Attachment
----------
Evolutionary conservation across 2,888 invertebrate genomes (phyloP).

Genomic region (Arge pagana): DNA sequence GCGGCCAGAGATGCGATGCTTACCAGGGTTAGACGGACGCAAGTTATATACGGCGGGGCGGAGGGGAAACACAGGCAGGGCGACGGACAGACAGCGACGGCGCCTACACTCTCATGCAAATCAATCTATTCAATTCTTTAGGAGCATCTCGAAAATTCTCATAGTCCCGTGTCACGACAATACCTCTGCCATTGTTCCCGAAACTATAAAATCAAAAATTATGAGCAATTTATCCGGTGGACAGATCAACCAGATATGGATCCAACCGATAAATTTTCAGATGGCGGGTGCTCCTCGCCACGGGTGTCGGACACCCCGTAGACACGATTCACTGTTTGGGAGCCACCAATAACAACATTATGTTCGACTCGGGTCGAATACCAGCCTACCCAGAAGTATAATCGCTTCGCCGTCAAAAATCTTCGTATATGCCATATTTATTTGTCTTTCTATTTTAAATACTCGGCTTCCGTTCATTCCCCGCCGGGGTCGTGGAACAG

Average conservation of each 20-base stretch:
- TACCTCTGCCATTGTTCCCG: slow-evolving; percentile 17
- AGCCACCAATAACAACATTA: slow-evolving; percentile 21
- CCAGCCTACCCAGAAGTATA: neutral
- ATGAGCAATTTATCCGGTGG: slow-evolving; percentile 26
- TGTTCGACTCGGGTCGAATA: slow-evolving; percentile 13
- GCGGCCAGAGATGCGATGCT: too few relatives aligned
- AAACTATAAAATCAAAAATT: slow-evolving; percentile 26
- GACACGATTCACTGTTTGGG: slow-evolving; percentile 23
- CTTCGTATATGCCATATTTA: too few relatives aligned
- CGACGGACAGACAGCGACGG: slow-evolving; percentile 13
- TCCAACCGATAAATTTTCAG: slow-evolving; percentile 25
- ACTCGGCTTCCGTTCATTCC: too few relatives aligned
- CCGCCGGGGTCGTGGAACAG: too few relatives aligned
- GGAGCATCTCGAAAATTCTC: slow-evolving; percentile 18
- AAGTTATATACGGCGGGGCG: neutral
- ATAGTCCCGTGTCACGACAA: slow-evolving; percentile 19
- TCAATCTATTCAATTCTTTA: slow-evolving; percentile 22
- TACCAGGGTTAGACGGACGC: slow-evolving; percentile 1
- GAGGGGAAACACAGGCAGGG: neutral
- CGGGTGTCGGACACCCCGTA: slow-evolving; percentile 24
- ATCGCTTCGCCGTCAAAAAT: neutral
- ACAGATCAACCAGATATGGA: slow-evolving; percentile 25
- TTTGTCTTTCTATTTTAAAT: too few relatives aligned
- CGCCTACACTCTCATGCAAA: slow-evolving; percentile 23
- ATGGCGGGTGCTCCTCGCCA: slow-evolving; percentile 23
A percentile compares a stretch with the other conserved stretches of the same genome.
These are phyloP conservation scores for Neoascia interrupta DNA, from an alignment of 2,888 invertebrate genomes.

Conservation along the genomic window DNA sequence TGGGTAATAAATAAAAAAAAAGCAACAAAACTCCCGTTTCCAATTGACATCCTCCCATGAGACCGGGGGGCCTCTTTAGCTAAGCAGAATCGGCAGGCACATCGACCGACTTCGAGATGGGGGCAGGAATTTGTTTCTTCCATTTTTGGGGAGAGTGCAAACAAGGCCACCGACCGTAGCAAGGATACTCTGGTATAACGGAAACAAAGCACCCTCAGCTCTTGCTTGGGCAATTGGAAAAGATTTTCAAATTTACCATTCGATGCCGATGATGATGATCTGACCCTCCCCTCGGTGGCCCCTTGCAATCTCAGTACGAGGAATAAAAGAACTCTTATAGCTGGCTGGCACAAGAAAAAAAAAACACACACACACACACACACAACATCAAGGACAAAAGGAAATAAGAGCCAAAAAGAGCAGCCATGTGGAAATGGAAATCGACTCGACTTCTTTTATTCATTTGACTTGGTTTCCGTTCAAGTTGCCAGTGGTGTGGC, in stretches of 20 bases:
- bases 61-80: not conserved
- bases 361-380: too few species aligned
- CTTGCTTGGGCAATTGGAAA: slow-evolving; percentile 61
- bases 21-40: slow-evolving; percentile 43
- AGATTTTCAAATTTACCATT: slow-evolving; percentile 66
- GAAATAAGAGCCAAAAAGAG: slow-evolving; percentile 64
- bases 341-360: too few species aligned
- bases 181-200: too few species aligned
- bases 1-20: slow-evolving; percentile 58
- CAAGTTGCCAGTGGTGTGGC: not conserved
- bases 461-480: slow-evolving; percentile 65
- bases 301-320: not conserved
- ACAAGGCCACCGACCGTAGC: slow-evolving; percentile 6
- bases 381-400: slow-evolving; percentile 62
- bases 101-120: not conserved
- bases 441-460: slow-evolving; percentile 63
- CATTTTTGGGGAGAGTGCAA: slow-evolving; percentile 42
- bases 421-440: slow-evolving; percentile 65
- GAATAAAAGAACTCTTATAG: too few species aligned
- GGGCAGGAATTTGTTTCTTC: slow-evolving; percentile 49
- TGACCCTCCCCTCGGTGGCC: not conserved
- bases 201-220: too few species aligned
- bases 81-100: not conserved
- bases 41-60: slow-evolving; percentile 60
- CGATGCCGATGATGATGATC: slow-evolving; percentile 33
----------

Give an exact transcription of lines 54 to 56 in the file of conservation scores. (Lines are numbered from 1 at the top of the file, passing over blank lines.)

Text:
- bases 81-100: not conserved
- bases 41-60: slow-evolving; percentile 60
- CGATGCCGATGATGATGATC: slow-evolving; percentile 33